30 April 2011: On Thursdays, Fridays and Saturdays, the Bistro offers fresh oysters on the half-shell if you’re inclined to luxuriate further in hard-shelled seafood. If you’re more inclined toward hard-shelled land delicacies, you’ll love P’Tit Louis’ escargots de Bourgogne, a half-dozen escargots in garlic butter. Unlike so many escargots, these are not extricated from their shells and deposited in small cups filled mostly with bread crumbs and minced garlic. You’ll have to work for these delicious beauties. Fortunately you’re given the implements with which to accomplish this deft feat–a full-sized fork in which the exterior tongs have been bent back and a tool that looks like a surgical implement, but is used to hold the escargots while you extract the buttery, garlicky delicacies. It’s worth the effort and more.
7 September 2013: Escargots and oysters constitute two of the “exotic” foods some people won’t even try. Rather than bemoan that parochial attitude, we should celebrate that unacculturated diners don’t try them because that leaves more for those of us who love them so much. My introduction to oysters, both fried and raw, took place in Boston more than half my lifetime ago. It was love at first bite. That love was rekindled by an oyster po’ boy at P’Tit Louis, a po’ boy constructed with oysters from the cold North Atlantic waters near Boston. Unlike some of the overstuffed oyster po’ boys we ate by the boatload in New Orleans, you could count the oysters on this po’ boy in just over one hand. The oysters are perfectly prepared, a light breading sheathing the unique “ocean” flavor of each golden mollusks. The baguette was lightly toasted with an airy texture. A creamy dressing lent moistness.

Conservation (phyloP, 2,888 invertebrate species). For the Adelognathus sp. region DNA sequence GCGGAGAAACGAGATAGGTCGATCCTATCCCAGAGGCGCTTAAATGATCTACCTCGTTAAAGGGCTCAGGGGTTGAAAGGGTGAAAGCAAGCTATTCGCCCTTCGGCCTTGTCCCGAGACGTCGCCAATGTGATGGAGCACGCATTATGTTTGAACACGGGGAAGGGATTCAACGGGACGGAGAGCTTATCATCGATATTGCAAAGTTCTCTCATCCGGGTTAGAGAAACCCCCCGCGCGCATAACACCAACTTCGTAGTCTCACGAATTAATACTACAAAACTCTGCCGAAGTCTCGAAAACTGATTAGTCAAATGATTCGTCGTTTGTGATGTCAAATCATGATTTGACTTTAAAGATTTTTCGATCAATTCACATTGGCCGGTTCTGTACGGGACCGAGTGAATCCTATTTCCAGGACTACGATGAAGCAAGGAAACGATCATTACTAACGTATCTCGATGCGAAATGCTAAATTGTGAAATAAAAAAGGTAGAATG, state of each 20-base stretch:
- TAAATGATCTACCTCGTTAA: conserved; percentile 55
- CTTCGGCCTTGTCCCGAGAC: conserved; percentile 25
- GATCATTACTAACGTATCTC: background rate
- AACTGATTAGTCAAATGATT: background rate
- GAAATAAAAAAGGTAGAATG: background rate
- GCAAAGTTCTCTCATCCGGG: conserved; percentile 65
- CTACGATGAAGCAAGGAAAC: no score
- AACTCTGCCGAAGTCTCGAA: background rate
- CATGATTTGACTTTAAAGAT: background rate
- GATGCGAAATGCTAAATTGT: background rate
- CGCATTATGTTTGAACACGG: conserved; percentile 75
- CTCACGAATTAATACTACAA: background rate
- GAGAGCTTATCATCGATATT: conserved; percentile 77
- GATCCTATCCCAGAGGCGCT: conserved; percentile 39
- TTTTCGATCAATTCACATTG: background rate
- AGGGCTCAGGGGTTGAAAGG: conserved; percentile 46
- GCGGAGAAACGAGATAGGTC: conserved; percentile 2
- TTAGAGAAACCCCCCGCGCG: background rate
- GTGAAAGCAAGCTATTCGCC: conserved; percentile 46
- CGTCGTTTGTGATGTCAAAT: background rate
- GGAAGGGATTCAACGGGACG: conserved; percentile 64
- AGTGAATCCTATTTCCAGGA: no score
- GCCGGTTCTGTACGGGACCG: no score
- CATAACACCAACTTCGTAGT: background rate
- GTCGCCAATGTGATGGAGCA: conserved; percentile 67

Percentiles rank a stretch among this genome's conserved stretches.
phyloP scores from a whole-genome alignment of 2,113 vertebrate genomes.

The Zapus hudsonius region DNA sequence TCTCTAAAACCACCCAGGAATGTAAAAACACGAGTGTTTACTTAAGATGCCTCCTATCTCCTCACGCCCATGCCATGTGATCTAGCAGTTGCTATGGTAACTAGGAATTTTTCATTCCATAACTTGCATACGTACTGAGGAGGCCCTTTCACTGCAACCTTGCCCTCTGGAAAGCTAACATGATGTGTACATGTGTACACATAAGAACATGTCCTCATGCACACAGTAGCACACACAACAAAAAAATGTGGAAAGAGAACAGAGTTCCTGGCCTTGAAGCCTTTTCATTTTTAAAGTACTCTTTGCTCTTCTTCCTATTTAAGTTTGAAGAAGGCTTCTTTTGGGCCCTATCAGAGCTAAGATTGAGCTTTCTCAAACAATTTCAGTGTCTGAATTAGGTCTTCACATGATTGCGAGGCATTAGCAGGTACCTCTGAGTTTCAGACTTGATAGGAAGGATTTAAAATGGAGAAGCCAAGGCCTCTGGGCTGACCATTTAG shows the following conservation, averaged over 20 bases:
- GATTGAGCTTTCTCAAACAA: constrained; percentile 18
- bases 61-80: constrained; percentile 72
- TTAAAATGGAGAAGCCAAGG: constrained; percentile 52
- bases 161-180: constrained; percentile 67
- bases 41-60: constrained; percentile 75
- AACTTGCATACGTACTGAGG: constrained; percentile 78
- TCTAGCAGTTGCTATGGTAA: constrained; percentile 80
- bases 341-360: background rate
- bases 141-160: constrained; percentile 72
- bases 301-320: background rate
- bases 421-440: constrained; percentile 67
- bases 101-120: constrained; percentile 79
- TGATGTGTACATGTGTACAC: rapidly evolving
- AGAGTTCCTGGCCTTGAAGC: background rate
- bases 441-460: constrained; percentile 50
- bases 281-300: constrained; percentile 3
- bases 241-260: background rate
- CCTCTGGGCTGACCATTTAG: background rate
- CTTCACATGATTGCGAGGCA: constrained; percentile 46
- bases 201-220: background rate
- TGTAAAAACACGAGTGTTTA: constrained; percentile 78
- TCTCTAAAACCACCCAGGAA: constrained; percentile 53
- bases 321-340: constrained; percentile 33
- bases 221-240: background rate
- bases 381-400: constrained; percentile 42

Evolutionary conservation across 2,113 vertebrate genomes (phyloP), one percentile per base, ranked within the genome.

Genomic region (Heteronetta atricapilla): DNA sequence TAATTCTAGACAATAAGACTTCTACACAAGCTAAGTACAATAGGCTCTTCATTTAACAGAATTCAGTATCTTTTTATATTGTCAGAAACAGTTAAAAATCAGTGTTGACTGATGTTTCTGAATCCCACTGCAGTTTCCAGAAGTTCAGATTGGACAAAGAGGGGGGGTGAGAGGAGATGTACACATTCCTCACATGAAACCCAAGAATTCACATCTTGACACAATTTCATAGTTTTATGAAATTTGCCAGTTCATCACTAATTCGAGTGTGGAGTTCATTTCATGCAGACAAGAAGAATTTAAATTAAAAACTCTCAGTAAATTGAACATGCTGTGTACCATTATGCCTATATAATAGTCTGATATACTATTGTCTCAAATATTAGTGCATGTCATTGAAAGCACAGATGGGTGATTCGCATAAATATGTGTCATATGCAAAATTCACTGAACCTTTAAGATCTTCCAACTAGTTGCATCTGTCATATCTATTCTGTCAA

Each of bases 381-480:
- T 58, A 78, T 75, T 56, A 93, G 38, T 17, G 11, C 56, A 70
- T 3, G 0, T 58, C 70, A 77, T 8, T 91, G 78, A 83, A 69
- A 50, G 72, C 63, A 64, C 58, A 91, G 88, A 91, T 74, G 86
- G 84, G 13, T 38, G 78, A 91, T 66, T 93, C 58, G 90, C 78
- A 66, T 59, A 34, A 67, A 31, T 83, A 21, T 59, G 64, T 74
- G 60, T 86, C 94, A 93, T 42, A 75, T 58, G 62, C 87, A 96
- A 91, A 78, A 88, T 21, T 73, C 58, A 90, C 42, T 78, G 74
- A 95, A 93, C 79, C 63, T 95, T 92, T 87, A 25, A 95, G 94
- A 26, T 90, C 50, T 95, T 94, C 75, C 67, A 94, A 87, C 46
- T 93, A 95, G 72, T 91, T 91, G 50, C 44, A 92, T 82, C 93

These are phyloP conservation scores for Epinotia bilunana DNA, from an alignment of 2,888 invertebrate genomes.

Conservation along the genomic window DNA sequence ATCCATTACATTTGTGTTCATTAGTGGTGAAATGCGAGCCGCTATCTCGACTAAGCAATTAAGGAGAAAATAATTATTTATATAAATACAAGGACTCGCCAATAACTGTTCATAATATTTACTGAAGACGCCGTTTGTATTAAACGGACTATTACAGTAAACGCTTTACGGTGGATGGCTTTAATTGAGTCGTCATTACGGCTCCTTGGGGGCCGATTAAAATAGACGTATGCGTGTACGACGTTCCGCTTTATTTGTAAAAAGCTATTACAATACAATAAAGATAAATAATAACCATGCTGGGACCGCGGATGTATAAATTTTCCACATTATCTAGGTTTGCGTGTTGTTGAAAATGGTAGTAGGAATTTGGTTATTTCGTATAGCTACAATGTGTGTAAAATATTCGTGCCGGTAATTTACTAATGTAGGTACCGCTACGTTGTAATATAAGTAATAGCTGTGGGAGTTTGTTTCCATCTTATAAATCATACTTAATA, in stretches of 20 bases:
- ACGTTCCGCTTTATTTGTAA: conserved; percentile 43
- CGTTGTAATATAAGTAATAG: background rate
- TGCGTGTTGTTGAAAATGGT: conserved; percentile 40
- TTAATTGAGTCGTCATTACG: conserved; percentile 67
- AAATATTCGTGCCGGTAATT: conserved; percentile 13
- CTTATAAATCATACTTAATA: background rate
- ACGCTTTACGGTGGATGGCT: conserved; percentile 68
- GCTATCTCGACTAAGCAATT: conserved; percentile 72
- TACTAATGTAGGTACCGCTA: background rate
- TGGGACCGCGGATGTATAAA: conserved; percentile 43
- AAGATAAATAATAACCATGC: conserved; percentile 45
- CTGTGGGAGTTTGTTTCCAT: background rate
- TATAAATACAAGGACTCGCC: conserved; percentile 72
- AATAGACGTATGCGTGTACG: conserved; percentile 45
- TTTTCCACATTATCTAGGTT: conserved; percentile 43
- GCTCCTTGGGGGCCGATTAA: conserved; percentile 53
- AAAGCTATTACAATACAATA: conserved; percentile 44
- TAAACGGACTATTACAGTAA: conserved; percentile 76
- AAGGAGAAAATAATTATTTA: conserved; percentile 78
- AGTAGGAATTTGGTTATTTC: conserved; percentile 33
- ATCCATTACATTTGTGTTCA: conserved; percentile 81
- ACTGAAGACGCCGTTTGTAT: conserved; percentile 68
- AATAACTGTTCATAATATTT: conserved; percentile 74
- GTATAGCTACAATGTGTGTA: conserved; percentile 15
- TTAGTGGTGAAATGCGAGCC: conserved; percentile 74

30 April 2011: During our inaugural visit, we lucked upon the ragout du jour being Coq Au Vin, the classic French stew whose origin (claimants to its invention include Julius Caesar’s chef) is in delicious dispute. Featuring a single chicken leg cooked in red wine with onions, carrots and celery atop a generous mound of mashed potatoes, this is a version perhaps improvable only with pearl onions instead of sliced onions. Otherwise, this is a very enjoyable dish. The chicken falls off the bone into a wine blessed broth that’s perfect for sopping up with that terrific bread. The wine broth also serves as an excellent “gravy” for the mashed potatoes, made with real potatoes.
17 December 2011: The tasty temptress offered during our second visit was a bone-in pork chop topped with a sumptuous sauce showcasing spicy tomatoes and cornichons, essentially two acidic flavors which coexist beautifully together against a backdrop of America’s other white meat. The pork chop, a half-inch of tender porcine perfection plays the foil against the crunchy tartness of the cornichons and especially the sharpness of the mound of chopped, spicy tomatoes. It’s an interesting sauce, not one I could find among the 103 basic French sauces, but one now on my radar.
It wasn’t so much the haute cuisine of France’s grand, elegant restaurants which won my heart during frequent visits to France in the 1990s, but the more simple family fare–bread, cheeses and meats. In France, as in much of Europe, the ancient culinary art of charcuterie is still highly revered and well-practiced. Charcuterie refers to the products made and sold in a delicatessen-style shop, also called a charcuterie. The operative word here is “made” as in butchering, cutting, salting, curing, slicing, storing and preparing such meat products such as bacon, sausage, ham, pates, and more. As Bon Apetit Magazine has discovered, the charcuterie practice is alive and well in America, too.
17 December 2011: In the spirit of the Charcuterie, P’tit Louis offers L’Assiette de Charcutaille, a beautiful plating of cornichons, country pate, rosemary-encrusted ham, sopressata, garlic sausage and Spanish chorizo served with as much bread as you desire if you want to construct a sandwich or four. As good as the bread is, my preference is to enjoy each meat unadorned, using a cornichon as a palate-cleanser. The cornichons are delightful little French baby “pickles,” with a zesty, tangy snap. Each of the meats offered is deliciously different from the other, offering a nice balance of salty, spicy, sweet and piquant flavors.